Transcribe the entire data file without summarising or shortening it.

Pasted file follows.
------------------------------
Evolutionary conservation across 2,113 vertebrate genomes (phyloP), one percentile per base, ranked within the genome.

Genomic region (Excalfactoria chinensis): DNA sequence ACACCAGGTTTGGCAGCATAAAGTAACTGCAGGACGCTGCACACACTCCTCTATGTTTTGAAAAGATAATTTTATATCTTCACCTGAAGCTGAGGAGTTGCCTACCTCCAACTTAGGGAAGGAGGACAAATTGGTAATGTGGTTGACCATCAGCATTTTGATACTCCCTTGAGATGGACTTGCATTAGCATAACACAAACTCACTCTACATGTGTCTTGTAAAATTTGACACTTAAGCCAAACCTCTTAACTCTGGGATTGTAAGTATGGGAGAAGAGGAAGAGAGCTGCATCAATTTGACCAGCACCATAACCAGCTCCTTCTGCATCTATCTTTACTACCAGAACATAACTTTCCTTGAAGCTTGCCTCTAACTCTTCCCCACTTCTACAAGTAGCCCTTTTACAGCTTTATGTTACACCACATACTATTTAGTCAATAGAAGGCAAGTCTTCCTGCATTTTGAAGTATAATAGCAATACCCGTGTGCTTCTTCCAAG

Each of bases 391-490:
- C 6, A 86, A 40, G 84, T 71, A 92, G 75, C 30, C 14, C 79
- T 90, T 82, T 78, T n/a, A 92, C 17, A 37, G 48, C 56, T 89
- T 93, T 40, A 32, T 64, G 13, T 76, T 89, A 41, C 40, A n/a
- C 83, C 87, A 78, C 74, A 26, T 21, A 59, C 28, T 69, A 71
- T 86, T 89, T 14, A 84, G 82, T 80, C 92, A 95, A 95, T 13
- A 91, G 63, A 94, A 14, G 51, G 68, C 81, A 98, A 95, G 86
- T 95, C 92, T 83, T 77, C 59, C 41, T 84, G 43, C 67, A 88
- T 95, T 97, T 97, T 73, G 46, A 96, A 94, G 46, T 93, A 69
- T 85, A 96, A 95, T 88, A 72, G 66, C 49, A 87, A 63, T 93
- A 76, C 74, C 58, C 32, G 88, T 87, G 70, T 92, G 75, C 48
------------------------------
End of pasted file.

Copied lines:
Evolutionary conservation across 2,113 vertebrate genomes (phyloP), one percentile per base, ranked within the genome.

Genomic region (Excalfactoria chinensis): DNA sequence ACACCAGGTTTGGCAGCATAAAGTAACTGCAGGACGCTGCACACACTCCTCTATGTTTTGAAAAGATAATTTTATATCTTCACCTGAAGCTGAGGAGTTGCCTACCTCCAACTTAGGGAAGGAGGACAAATTGGTAATGTGGTTGACCATCAGCATTTTGATACTCCCTTGAGATGGACTTGCATTAGCATAACACAAACTCACTCTACATGTGTCTTGTAAAATTTGACACTTAAGCCAAACCTCTTAACTCTGGGATTGTAAGTATGGGAGAAGAGGAAGAGAGCTGCATCAATTTGACCAGCACCATAACCAGCTCCTTCTGCATCTATCTTTACTACCAGAACATAACTTTCCTTGAAGCTTGCCTCTAACTCTTCCCCACTTCTACAAGTAGCCCTTTTACAGCTTTATGTTACACCACATACTATTTAGTCAATAGAAGGCAAGTCTTCCTGCATTTTGAAGTATAATAGCAATACCCGTGTGCTTCTTCCAAG

Each of bases 391-490:
- C 6, A 86, A 40, G 84, T 71, A 92, G 75, C 30, C 14, C 79
- T 90, T 82, T 78, T n/a, A 92, C 17, A 37, G 48, C 56, T 89
- T 93, T 40, A 32, T 64, G 13, T 76, T 89, A 41, C 40, A n/a
- C 83, C 87, A 78, C 74, A 26, T 21, A 59, C 28, T 69, A 71
- T 86, T 89, T 14, A 84, G 82, T 80, C 92, A 95, A 95, T 13
- A 91, G 63, A 94, A 14, G 51, G 68, C 81, A 98, A 95, G 86
- T 95, C 92, T 83, T 77, C 59, C 41, T 84, G 43, C 67, A 88
- T 95, T 97, T 97, T 73, G 46, A 96, A 94, G 46, T 93, A 69
- T 85, A 96, A 95, T 88, A 72, G 66, C 49, A 87, A 63, T 93
- A 76, C 74, C 58, C 32, G 88, T 87, G 70, T 92, G 75, C 48